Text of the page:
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Original

This is Australia. Michael Winikoff. Tambourine si placet. Secular , Partsong. Language. English. SAB.

Tradução

This is Australia. Michael Winikoff. Tambourine si placet. Seglar, Canción. Idioma. Inglés. SAB.

Original

When I began working on my entry to the ROCS composition competition I. struggled to find suitable text. Eventually I thought “Hang on, this is supposed to. be an Australian composition, so why not write about Australia. From then, the text, and subsequently music, took shape fairly easily and quickly. The piece is written for three parts for two reasons. Firstly, to create a light and. stark texture, reflecting both the text and the Australian landscape. Secondly, to. make the piece easier to perform with a small choir. Note that all men should. sing the line marked “Men”. or “B”. Specifically, the alto line should only sung by. female altos. so that the tone blends well with the soprano line. Tempo markings are approximate, with the precise tempi being left to the. conductor’s discretion. based on the choir, acoustics, etc. The very first note of the piece. the high F. is optional for the men - if it’s too. high to sing comfortably, leave it out and come in on the second note, please. do not sing the F an octave down. The section with the solo. bars 37-45. could alternatively be performed with the. four parts sung by S1, S2, A and men. or even, as a last resort, SATB.. The tambourine can be omitted if one is not available, but obviously it would be. preferable to obtain one. The tambourine player can. and should. be taken from. within the choir, probably one of the men. The last section of the piece, from bar 78 onwards, should be one long slow. build up, leading to the end of the piece. Note that in bars 81 and 87 there is. no break between “is” and “Australia”. In a few places the words are written in a non-standard way. “do-tted”. instead of “dot-ted”, or “bu-stling” instead of “bust-ling”. in order to more clearly. reflect the placement of consonants. I hope that this piece manages to capture a little of that that is modern. Australia, and that you enjoy performing and hearing it.

Tradução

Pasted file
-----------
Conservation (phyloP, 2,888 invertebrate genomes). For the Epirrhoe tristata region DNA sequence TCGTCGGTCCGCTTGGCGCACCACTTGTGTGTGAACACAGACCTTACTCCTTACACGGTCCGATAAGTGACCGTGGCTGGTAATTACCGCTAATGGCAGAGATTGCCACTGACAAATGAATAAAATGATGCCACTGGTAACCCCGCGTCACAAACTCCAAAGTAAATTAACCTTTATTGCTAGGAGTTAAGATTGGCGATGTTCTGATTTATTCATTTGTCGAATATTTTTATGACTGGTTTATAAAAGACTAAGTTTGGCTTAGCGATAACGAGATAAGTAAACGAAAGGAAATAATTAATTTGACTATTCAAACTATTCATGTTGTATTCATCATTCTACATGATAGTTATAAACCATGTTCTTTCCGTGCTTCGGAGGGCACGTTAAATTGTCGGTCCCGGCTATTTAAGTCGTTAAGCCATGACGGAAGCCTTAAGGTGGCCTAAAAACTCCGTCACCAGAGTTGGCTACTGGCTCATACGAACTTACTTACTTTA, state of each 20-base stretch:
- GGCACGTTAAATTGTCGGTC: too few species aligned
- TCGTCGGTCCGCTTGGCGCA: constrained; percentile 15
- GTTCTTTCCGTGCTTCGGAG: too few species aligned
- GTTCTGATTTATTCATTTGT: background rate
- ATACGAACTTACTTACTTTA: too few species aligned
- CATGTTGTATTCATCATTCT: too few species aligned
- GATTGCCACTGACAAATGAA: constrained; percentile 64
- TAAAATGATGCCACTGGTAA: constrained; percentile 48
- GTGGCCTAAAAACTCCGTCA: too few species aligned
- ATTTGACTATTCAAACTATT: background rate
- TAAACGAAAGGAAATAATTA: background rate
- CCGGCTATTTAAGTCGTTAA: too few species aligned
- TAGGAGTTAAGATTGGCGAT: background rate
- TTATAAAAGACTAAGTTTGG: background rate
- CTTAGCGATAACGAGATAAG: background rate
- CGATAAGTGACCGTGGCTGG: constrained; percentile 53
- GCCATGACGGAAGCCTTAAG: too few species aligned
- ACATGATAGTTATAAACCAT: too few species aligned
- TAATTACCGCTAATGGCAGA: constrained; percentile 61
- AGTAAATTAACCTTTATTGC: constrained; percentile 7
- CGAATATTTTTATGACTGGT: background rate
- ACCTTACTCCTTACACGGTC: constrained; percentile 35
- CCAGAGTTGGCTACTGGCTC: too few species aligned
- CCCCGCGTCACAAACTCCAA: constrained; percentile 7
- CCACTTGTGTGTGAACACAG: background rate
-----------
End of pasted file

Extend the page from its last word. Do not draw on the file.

When I began working on my entry to the ROCS composition competition I. struggled to find suitable text. Eventually I thought “Hang on, this is supposed to. be an Australian composition, so why not write about Australia. From then, the text, and subsequently music, took shape fairly easily and quickly. The piece is written for three parts for two reasons. Firstly, to create a light and. stark texture, reflecting both the text and the Australian landscape. Secondly, to. make the piece easier to perform with a small choir. Note that all men should. sing the line marked “Men”. or “B”. Specifically, the alto line should only sung by. female altos. so that the tone blends well with the soprano line. Tempo markings are approximate, with the precise tempi being left to the. conductor’s discretion. based on the choir, acoustics, etc. The very first note of the piece. the high F. is optional for the men - if it’s too. high to sing comfortably, leave it out and come in on the second note, please. do not sing the F an octave down. The section with the solo. bars 37-45. could alternatively be performed with the. four parts sung by S1, S2, A and men. or even, as a last resort, SATB.. The tambourine can be omitted if one is not available, but obviously it would be. preferable to obtain one. The tambourine player can. and should. be taken from. within the choir, probably one of the men. The last section of the piece, from bar 78 onwards, should be one long slow. build up, leading to the end of the piece. Note that in bars 81 and 87 there is. no break between “is” and “Australia”. In a few places the words are written in a non-standard way. “do-tted”. instead of “dot-ted”, or “bu-stling” instead of “bust-ling”. in order to more clearly. reflect the placement of consonants. I hope that this piece manages to capture a little of that that is modern. Australia, and that you enjoy performing and hearing it.